Spiderman, not St. Stephen. Batman, not St. John the Baptist. The Teenage Mutant Ninja Turtles, not the North American martyrs.
I grew up knowing plenty about both superheroes and saints, but the comic book characters I dressed up as each Halloween were more real to me than any saint the Church honors tomorrow on All Saints’ Day.
On too many holy cards and in too many stained glass windows the saints all looked the same: doe-eyed, fair-skinned, more angelic than human. Their life stories melded together into a single, fantastic shape. They all seemed to have discovered some secret way to get on God’s good side, as He made Himself known to them in extraordinary ways—often performing all sorts of wild miracles for and through them—and they made it effortlessly to Heaven. The end.
Into my adult life, the saints continued to feel distant. What I heard in homilies and read in biographies served to encase them in a thick ice of piety. I did understand that they suffered trials and temptations, but their imperviousness to them rendered them impervious to me. Even trying to imagine how they spoke and behaved while alive, I couldn’t see how they would make for interesting dinner company. And forget about meeting a saint at a bar for a beer after work.
One thing which helped correct my flawed perspective was realizing that saints had walked the earth during my life. Blessed Teresa of Calcutta died when I was in high school, Pope Saint John Paul II during my first year of grad school. After they departed from this world, I slowly arrived at a greater awareness of what holiness—real holiness, not stylized depictions of it—looked like. These saints unsettled my assumptions about sanctity. In their backgrounds, vocations, and life experiences, these two magnanimous figures were quite distinct from one another. And as any number of stories about them reveal, they weren’t boring. They were funny. They did normal things. They loved. They forgave. They suffered like the rest of us (actually, much more than most of us likely will). And yet they cultivated heroic virtue, as has been formally recognized by the Church. So what had they gotten out of life—or put into it—that I was missing?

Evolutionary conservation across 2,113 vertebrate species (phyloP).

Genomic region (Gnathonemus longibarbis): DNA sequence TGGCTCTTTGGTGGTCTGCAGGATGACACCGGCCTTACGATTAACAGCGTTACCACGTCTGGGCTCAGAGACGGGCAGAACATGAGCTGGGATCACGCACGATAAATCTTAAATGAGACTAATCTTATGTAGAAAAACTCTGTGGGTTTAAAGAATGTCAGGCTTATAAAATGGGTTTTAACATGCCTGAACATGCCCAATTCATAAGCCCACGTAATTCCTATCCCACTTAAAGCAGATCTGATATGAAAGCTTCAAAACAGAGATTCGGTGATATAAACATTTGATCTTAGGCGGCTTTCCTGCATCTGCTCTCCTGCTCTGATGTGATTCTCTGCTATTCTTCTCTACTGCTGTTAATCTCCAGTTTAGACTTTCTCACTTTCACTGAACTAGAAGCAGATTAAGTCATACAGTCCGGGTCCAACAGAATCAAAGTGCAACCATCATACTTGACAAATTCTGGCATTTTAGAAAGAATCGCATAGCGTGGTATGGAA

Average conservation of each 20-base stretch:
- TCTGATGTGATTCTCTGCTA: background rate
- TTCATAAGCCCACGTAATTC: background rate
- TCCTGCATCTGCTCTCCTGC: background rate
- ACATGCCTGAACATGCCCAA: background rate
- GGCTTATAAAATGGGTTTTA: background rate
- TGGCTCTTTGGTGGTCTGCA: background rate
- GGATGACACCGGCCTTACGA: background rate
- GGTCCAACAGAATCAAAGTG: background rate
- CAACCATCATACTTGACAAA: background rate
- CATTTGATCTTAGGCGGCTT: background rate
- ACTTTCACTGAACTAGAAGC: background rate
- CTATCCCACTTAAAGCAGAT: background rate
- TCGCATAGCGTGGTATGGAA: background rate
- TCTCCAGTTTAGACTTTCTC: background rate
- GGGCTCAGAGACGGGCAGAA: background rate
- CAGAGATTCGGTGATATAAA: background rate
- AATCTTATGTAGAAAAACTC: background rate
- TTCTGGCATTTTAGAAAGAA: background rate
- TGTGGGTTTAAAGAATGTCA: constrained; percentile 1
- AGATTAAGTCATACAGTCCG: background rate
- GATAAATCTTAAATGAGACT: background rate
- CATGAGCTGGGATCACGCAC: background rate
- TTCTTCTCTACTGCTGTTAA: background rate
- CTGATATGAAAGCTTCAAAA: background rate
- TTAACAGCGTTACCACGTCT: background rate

In effect, the saints show us what sameness and monotony look like. Except its ours, not theirs, that’s revealed.
Individualism is the hallmark of contemporary Western culture—and the more highly it’s valued, the less we see it authentically achieved. The world sells us on a cheap brand of individualism, and we lose ourselves in the transaction. We are left with “cures that don’t cure, blessings that don’t bless, and solutions that don’t solve,” as G.K. Chesterton puts it. Do you want to meet people who are truly themselves? Seek out the saints. Do you want to truly be yourself? Strive to be a saint. As Frank Sheed points out, only the pursuit of holiness offers us relief from the monotony modern individualism produces in and around us:
…men are in their essential personality irreducibly diverse: but sin blots out the distinctions and reduces the diversity: sin drains out the color of the man (which is his own and inimitable) and replaces it with the color of sin which is common property: all sinners look less like themselves and more like one another. Saints are intensely themselves.
When we are persistently self-seeking (as opposed to being habitually self-giving), we do not find ourselves, but deform ourselves.
Intensity is a defining mark of the saint. As it turns out, I don’t think I’d have the stamina to keep up with the exuberance of a saint’s dinner conversation. Again, as Sheed recognizes, sin is to blame: “…sin, being a following of the line of least resistance, inevitably lessens vitality: it takes no more vitality to go with the stream of inclination than with any other stream: but to go against it, as the saint does, demands intense vitality.” Sin dulls, whereas virtue sharpens.
How do saints attain this vigorous, holy selfhood? For starters, the saints truly become themselves by becoming true with themselves—and with God. Saints are more honest about their utter weakness, frailty, and sinfulness. They don’t try to hide it from themselves or from God. They are bold in their humility, submitting to Christ the key to every door of the heart, holding back nothing for themselves.
A fire can turn anything into itself if it is hot enough. The saints are sinners who aren’t afraid to walk straight into the Divine Fire—source of true love’s heat—to be purified and consumed and, in so doing, to be made like Him (cf. 1 Jn 3:2).
All you saints in Heaven, from the most renowned to the most obscure, pray for us!
Image: A young St. John Paul II